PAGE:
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Project foes speak first

July 10, 2004

Josh Kleinbaum

Opponents of a 15.5-acre retail and residential complex in downtown

Glendale are getting the first say in a 10-week election campaign,

and election experts believe that could affect the election's

outcome.

Funded by Glendale Galleria owner General Growth Properties,

opponents of the Americana at Brand have posted signs, launched a

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website and run television commercials urging residents to vote no on

measures A, B and C in the Sept. 14 special election.

"With a special election in [less than] 90 days, reaching out to

over 80,000 Glendale registered voters is something we felt we needed

to do quickly," General Growth spokesman Arthur Sohikian said.

The measures, forced by referendum petitions circulated by

General Growth, will determine the fate of the $264.2-million

project, which includes a $77.1-million public investment. The

measures must be approved to set the zoning required for the

Americana.

"A special election is very tough to get people sufficiently

interested to undertake the effort to learn something about the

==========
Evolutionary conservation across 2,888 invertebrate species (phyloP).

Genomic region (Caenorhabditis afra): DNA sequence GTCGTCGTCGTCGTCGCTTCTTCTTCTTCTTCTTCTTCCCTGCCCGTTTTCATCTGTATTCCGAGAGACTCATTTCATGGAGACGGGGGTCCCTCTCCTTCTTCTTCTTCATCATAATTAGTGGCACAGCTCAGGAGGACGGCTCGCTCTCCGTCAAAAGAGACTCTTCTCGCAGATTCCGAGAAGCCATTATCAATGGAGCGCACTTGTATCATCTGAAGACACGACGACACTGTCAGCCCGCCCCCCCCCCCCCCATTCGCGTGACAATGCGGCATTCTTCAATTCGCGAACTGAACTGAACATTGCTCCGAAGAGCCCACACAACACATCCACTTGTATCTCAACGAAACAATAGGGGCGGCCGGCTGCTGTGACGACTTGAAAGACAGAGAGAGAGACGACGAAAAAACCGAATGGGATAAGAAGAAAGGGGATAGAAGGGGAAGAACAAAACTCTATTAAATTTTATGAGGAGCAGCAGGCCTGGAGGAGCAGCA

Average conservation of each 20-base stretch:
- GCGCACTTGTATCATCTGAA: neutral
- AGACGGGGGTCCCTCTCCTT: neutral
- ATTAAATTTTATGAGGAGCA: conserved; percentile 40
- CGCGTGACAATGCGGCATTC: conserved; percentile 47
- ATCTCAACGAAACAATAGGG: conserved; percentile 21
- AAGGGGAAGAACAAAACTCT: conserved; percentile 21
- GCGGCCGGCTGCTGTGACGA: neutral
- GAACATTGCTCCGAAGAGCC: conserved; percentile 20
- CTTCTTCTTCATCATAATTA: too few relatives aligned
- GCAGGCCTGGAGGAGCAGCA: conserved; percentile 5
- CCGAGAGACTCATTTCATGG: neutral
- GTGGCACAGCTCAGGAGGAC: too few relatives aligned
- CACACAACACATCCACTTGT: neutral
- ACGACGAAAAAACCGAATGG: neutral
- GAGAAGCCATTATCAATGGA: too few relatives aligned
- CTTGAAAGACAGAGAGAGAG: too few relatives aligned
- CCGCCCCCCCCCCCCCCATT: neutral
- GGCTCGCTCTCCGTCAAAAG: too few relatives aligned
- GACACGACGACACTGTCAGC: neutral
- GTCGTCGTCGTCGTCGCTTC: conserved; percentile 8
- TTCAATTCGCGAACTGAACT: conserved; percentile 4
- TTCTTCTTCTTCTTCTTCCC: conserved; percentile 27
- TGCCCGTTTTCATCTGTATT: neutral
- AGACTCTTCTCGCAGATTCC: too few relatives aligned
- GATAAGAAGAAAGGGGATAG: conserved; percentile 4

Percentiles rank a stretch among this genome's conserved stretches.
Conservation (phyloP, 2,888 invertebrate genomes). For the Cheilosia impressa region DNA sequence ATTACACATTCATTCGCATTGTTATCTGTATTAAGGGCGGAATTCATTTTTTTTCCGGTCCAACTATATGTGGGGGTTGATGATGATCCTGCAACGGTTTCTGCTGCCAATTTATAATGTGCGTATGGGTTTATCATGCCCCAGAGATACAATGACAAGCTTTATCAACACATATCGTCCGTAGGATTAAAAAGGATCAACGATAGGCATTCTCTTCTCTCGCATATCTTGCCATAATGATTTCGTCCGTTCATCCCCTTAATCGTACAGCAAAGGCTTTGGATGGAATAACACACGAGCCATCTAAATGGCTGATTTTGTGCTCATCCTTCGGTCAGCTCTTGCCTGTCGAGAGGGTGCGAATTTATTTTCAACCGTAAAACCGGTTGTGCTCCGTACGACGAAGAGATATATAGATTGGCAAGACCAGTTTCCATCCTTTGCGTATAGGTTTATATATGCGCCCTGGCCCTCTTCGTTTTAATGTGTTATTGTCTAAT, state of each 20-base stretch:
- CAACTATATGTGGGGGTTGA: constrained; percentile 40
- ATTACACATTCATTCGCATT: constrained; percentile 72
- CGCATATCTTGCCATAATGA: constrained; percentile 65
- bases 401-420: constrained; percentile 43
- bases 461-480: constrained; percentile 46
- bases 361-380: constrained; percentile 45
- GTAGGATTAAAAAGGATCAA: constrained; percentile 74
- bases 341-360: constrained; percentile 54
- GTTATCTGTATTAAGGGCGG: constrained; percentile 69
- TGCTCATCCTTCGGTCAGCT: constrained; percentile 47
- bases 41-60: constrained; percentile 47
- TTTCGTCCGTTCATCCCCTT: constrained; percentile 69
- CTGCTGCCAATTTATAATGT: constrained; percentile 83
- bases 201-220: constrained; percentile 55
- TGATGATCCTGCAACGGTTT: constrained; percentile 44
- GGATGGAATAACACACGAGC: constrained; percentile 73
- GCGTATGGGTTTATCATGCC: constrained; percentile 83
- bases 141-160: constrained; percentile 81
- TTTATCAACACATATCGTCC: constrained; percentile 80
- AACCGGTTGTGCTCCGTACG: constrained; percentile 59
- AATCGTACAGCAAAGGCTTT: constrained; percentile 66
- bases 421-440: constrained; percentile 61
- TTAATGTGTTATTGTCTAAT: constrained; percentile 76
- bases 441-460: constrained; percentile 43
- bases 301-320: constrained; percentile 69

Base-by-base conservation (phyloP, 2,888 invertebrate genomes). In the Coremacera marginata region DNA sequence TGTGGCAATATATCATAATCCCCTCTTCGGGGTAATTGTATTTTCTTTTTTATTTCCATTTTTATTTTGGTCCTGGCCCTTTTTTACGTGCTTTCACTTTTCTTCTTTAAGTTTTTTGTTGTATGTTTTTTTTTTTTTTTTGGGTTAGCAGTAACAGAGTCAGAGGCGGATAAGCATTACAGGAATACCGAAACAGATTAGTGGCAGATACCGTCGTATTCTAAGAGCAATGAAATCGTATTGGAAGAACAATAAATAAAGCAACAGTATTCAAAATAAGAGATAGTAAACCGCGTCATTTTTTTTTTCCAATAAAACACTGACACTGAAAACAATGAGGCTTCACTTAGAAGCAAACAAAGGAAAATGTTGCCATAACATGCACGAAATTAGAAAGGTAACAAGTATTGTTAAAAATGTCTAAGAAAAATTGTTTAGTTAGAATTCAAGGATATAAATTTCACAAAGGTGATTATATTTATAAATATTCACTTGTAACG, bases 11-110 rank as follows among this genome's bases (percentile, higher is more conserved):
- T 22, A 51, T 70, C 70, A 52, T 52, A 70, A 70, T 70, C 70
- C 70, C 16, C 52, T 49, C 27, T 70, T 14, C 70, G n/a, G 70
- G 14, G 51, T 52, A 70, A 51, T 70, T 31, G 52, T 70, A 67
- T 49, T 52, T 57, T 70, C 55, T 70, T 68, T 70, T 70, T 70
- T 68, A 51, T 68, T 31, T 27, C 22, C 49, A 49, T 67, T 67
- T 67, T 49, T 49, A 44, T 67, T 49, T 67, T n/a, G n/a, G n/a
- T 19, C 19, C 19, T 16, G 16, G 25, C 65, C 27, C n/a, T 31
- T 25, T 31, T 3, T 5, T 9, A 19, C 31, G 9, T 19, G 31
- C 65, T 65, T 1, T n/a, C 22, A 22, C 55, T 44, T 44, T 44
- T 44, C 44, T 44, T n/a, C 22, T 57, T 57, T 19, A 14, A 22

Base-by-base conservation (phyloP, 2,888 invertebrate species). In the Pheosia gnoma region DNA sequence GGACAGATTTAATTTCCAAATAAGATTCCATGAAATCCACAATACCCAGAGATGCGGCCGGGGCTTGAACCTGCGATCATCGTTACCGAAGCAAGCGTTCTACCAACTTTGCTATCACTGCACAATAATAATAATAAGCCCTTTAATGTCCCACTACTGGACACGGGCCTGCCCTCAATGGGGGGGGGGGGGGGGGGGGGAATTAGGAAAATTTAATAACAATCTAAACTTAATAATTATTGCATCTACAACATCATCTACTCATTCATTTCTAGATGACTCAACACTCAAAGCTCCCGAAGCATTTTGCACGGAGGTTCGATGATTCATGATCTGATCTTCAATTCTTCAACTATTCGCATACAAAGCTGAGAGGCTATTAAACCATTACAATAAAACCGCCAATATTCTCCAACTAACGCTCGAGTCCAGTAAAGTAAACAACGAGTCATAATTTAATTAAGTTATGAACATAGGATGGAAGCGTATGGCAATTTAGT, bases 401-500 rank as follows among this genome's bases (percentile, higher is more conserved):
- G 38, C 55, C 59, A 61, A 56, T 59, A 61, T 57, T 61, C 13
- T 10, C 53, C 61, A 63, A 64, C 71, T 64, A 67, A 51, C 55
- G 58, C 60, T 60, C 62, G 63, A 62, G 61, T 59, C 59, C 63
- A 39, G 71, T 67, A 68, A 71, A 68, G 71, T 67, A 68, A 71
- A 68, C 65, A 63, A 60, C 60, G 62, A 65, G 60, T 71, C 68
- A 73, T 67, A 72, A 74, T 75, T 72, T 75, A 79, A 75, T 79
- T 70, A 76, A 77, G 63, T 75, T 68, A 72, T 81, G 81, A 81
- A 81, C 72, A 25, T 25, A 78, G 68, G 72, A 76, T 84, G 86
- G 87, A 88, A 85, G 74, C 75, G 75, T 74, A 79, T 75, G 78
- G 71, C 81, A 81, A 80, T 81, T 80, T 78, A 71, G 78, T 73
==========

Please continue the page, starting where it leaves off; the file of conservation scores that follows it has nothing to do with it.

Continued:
issue," said Herbert Alexander, a political science professor at USC

and the founding director of the Citizens' Research Foundation. "If

one side is getting a head start, that may be an advantage."

Officials from Caruso Affiliated Holdings, the project developer,

insist that Glendale voters will hear plenty from both sides before

the September election.

"General Growth is definitely not going to dominate this debate,"

said Linda Berman, vice president of corporate communications and

brand strategies for Caruso Affiliated Holdings, the project

developer. "You're going to start seeing a Yes on A, B and C presence

in Glendale as early as next week."

Berman said the decision to launch its campaign after General

Growth was deliberate and strategic, but would not elaborate. Both

sides have been using extensive polling to determine the pulse of the

community, and the decision could be a response to poll results.

"When you're talking about a very well-funded organization holding

its fire and saying we'll start a week or two later, my guess is

there's some kind of very serious strategy," said Mona Fields, a

political science professor at Glendale Community College.

General Growth has already been criticized for its signs being

posted on public property, including utility poles and overpasses,

which violates city code. City workers will remove those signs, and

General Growth's campaign committee could be charged for staff time

for removal of the signs, Assistant City Clerk Rita Buchanan said.

"Our goal is to comply with all city ordinances," Sohikian said.

In a flier sent to Glendale residents this week and on its new

website, www.noonmeasures abc.com, General Growth asked residents for

permission to place lawn signs in front of their homes. Lawn signs do

not violate any city codes.

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